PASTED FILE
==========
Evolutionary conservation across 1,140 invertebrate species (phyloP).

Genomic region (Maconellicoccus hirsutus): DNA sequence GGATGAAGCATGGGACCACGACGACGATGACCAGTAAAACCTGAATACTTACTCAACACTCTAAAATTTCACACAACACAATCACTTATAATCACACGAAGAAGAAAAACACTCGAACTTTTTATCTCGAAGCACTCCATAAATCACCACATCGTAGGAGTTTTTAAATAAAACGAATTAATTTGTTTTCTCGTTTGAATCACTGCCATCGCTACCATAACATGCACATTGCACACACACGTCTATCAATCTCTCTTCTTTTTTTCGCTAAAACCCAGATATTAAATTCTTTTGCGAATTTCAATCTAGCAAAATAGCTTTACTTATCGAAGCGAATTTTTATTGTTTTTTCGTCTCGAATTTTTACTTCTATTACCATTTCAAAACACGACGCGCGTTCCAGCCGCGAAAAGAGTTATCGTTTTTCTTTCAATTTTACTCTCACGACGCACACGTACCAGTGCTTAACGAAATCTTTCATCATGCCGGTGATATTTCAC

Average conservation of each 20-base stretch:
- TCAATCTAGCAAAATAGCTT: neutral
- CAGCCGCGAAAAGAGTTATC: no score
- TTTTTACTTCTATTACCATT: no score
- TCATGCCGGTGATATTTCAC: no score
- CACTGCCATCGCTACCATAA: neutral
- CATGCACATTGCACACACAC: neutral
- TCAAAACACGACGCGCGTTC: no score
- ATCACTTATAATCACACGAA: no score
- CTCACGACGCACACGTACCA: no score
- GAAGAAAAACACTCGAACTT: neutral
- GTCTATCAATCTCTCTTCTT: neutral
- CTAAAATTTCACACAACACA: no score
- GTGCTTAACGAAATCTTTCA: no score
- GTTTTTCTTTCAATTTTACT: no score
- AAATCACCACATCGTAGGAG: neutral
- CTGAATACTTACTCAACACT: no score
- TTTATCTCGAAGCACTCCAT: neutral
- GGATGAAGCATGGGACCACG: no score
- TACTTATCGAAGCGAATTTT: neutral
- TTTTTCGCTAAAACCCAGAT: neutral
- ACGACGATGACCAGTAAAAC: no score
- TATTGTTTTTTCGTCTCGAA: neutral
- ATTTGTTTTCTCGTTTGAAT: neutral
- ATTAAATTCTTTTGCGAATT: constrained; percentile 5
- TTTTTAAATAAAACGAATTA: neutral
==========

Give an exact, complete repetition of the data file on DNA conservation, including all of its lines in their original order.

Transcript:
Evolutionary conservation across 1,140 invertebrate species (phyloP).

Genomic region (Maconellicoccus hirsutus): DNA sequence GGATGAAGCATGGGACCACGACGACGATGACCAGTAAAACCTGAATACTTACTCAACACTCTAAAATTTCACACAACACAATCACTTATAATCACACGAAGAAGAAAAACACTCGAACTTTTTATCTCGAAGCACTCCATAAATCACCACATCGTAGGAGTTTTTAAATAAAACGAATTAATTTGTTTTCTCGTTTGAATCACTGCCATCGCTACCATAACATGCACATTGCACACACACGTCTATCAATCTCTCTTCTTTTTTTCGCTAAAACCCAGATATTAAATTCTTTTGCGAATTTCAATCTAGCAAAATAGCTTTACTTATCGAAGCGAATTTTTATTGTTTTTTCGTCTCGAATTTTTACTTCTATTACCATTTCAAAACACGACGCGCGTTCCAGCCGCGAAAAGAGTTATCGTTTTTCTTTCAATTTTACTCTCACGACGCACACGTACCAGTGCTTAACGAAATCTTTCATCATGCCGGTGATATTTCAC

Average conservation of each 20-base stretch:
- TCAATCTAGCAAAATAGCTT: neutral
- CAGCCGCGAAAAGAGTTATC: no score
- TTTTTACTTCTATTACCATT: no score
- TCATGCCGGTGATATTTCAC: no score
- CACTGCCATCGCTACCATAA: neutral
- CATGCACATTGCACACACAC: neutral
- TCAAAACACGACGCGCGTTC: no score
- ATCACTTATAATCACACGAA: no score
- CTCACGACGCACACGTACCA: no score
- GAAGAAAAACACTCGAACTT: neutral
- GTCTATCAATCTCTCTTCTT: neutral
- CTAAAATTTCACACAACACA: no score
- GTGCTTAACGAAATCTTTCA: no score
- GTTTTTCTTTCAATTTTACT: no score
- AAATCACCACATCGTAGGAG: neutral
- CTGAATACTTACTCAACACT: no score
- TTTATCTCGAAGCACTCCAT: neutral
- GGATGAAGCATGGGACCACG: no score
- TACTTATCGAAGCGAATTTT: neutral
- TTTTTCGCTAAAACCCAGAT: neutral
- ACGACGATGACCAGTAAAAC: no score
- TATTGTTTTTTCGTCTCGAA: neutral
- ATTTGTTTTCTCGTTTGAAT: neutral
- ATTAAATTCTTTTGCGAATT: constrained; percentile 5
- TTTTTAAATAAAACGAATTA: neutral